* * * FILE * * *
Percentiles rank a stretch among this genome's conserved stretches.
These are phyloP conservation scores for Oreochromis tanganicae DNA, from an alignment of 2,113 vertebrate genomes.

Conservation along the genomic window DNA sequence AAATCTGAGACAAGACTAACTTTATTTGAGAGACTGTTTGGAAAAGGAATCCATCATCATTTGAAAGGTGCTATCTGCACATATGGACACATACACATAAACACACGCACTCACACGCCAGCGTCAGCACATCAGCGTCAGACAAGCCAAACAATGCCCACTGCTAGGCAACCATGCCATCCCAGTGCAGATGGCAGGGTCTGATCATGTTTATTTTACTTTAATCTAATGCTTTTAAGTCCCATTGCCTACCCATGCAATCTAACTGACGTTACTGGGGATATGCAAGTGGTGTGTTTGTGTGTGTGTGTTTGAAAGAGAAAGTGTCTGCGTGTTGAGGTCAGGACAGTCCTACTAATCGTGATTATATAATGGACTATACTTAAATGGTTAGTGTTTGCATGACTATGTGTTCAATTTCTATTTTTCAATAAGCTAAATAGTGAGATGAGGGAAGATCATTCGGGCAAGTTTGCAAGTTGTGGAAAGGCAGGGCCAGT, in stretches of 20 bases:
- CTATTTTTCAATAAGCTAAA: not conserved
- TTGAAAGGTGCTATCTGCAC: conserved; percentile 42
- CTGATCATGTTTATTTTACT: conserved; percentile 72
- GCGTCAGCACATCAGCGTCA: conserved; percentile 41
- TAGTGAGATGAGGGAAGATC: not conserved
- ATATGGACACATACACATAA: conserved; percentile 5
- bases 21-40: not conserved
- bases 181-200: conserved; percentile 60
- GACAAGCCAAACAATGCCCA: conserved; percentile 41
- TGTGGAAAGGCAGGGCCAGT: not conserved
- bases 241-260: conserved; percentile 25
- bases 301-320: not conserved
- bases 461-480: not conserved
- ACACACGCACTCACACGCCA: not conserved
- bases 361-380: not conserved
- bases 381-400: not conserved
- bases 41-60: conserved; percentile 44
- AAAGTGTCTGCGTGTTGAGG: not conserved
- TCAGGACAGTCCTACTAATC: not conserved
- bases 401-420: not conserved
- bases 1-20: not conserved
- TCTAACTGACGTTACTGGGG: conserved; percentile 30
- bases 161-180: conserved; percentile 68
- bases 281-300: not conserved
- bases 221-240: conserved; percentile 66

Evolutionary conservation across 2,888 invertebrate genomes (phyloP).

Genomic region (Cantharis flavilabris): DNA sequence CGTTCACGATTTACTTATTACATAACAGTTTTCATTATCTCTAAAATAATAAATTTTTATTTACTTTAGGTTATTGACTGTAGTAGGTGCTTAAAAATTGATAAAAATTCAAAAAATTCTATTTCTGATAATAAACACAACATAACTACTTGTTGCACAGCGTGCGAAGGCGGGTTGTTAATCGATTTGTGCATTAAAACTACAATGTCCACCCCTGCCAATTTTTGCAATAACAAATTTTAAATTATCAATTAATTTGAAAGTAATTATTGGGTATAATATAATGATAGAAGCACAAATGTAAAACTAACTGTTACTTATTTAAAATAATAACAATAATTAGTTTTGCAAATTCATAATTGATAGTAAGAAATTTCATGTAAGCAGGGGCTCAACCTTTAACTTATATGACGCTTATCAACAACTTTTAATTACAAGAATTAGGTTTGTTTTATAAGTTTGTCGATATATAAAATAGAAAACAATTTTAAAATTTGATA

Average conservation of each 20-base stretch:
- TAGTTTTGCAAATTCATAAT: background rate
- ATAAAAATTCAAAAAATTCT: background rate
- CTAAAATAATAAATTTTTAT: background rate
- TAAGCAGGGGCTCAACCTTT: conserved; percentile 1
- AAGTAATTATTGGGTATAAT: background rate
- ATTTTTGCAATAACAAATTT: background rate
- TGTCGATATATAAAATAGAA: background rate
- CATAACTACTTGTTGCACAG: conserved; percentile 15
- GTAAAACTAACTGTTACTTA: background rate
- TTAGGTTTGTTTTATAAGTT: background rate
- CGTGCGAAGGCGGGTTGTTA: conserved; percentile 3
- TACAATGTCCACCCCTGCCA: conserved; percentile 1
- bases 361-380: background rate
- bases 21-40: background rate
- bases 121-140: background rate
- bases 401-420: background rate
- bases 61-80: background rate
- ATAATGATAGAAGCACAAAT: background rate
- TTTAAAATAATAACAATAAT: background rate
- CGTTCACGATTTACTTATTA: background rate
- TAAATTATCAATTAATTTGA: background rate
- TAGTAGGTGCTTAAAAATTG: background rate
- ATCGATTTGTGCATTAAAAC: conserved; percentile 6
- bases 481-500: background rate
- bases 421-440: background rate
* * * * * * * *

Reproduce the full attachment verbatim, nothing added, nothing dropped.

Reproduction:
Percentiles rank a stretch among this genome's conserved stretches.
These are phyloP conservation scores for Oreochromis tanganicae DNA, from an alignment of 2,113 vertebrate genomes.

Conservation along the genomic window DNA sequence AAATCTGAGACAAGACTAACTTTATTTGAGAGACTGTTTGGAAAAGGAATCCATCATCATTTGAAAGGTGCTATCTGCACATATGGACACATACACATAAACACACGCACTCACACGCCAGCGTCAGCACATCAGCGTCAGACAAGCCAAACAATGCCCACTGCTAGGCAACCATGCCATCCCAGTGCAGATGGCAGGGTCTGATCATGTTTATTTTACTTTAATCTAATGCTTTTAAGTCCCATTGCCTACCCATGCAATCTAACTGACGTTACTGGGGATATGCAAGTGGTGTGTTTGTGTGTGTGTGTTTGAAAGAGAAAGTGTCTGCGTGTTGAGGTCAGGACAGTCCTACTAATCGTGATTATATAATGGACTATACTTAAATGGTTAGTGTTTGCATGACTATGTGTTCAATTTCTATTTTTCAATAAGCTAAATAGTGAGATGAGGGAAGATCATTCGGGCAAGTTTGCAAGTTGTGGAAAGGCAGGGCCAGT, in stretches of 20 bases:
- CTATTTTTCAATAAGCTAAA: not conserved
- TTGAAAGGTGCTATCTGCAC: conserved; percentile 42
- CTGATCATGTTTATTTTACT: conserved; percentile 72
- GCGTCAGCACATCAGCGTCA: conserved; percentile 41
- TAGTGAGATGAGGGAAGATC: not conserved
- ATATGGACACATACACATAA: conserved; percentile 5
- bases 21-40: not conserved
- bases 181-200: conserved; percentile 60
- GACAAGCCAAACAATGCCCA: conserved; percentile 41
- TGTGGAAAGGCAGGGCCAGT: not conserved
- bases 241-260: conserved; percentile 25
- bases 301-320: not conserved
- bases 461-480: not conserved
- ACACACGCACTCACACGCCA: not conserved
- bases 361-380: not conserved
- bases 381-400: not conserved
- bases 41-60: conserved; percentile 44
- AAAGTGTCTGCGTGTTGAGG: not conserved
- TCAGGACAGTCCTACTAATC: not conserved
- bases 401-420: not conserved
- bases 1-20: not conserved
- TCTAACTGACGTTACTGGGG: conserved; percentile 30
- bases 161-180: conserved; percentile 68
- bases 281-300: not conserved
- bases 221-240: conserved; percentile 66

Evolutionary conservation across 2,888 invertebrate genomes (phyloP).

Genomic region (Cantharis flavilabris): DNA sequence CGTTCACGATTTACTTATTACATAACAGTTTTCATTATCTCTAAAATAATAAATTTTTATTTACTTTAGGTTATTGACTGTAGTAGGTGCTTAAAAATTGATAAAAATTCAAAAAATTCTATTTCTGATAATAAACACAACATAACTACTTGTTGCACAGCGTGCGAAGGCGGGTTGTTAATCGATTTGTGCATTAAAACTACAATGTCCACCCCTGCCAATTTTTGCAATAACAAATTTTAAATTATCAATTAATTTGAAAGTAATTATTGGGTATAATATAATGATAGAAGCACAAATGTAAAACTAACTGTTACTTATTTAAAATAATAACAATAATTAGTTTTGCAAATTCATAATTGATAGTAAGAAATTTCATGTAAGCAGGGGCTCAACCTTTAACTTATATGACGCTTATCAACAACTTTTAATTACAAGAATTAGGTTTGTTTTATAAGTTTGTCGATATATAAAATAGAAAACAATTTTAAAATTTGATA

Average conservation of each 20-base stretch:
- TAGTTTTGCAAATTCATAAT: background rate
- ATAAAAATTCAAAAAATTCT: background rate
- CTAAAATAATAAATTTTTAT: background rate
- TAAGCAGGGGCTCAACCTTT: conserved; percentile 1
- AAGTAATTATTGGGTATAAT: background rate
- ATTTTTGCAATAACAAATTT: background rate
- TGTCGATATATAAAATAGAA: background rate
- CATAACTACTTGTTGCACAG: conserved; percentile 15
- GTAAAACTAACTGTTACTTA: background rate
- TTAGGTTTGTTTTATAAGTT: background rate
- CGTGCGAAGGCGGGTTGTTA: conserved; percentile 3
- TACAATGTCCACCCCTGCCA: conserved; percentile 1
- bases 361-380: background rate
- bases 21-40: background rate
- bases 121-140: background rate
- bases 401-420: background rate
- bases 61-80: background rate
- ATAATGATAGAAGCACAAAT: background rate
- TTTAAAATAATAACAATAAT: background rate
- CGTTCACGATTTACTTATTA: background rate
- TAAATTATCAATTAATTTGA: background rate
- TAGTAGGTGCTTAAAAATTG: background rate
- ATCGATTTGTGCATTAAAAC: conserved; percentile 6
- bases 481-500: background rate
- bases 421-440: background rate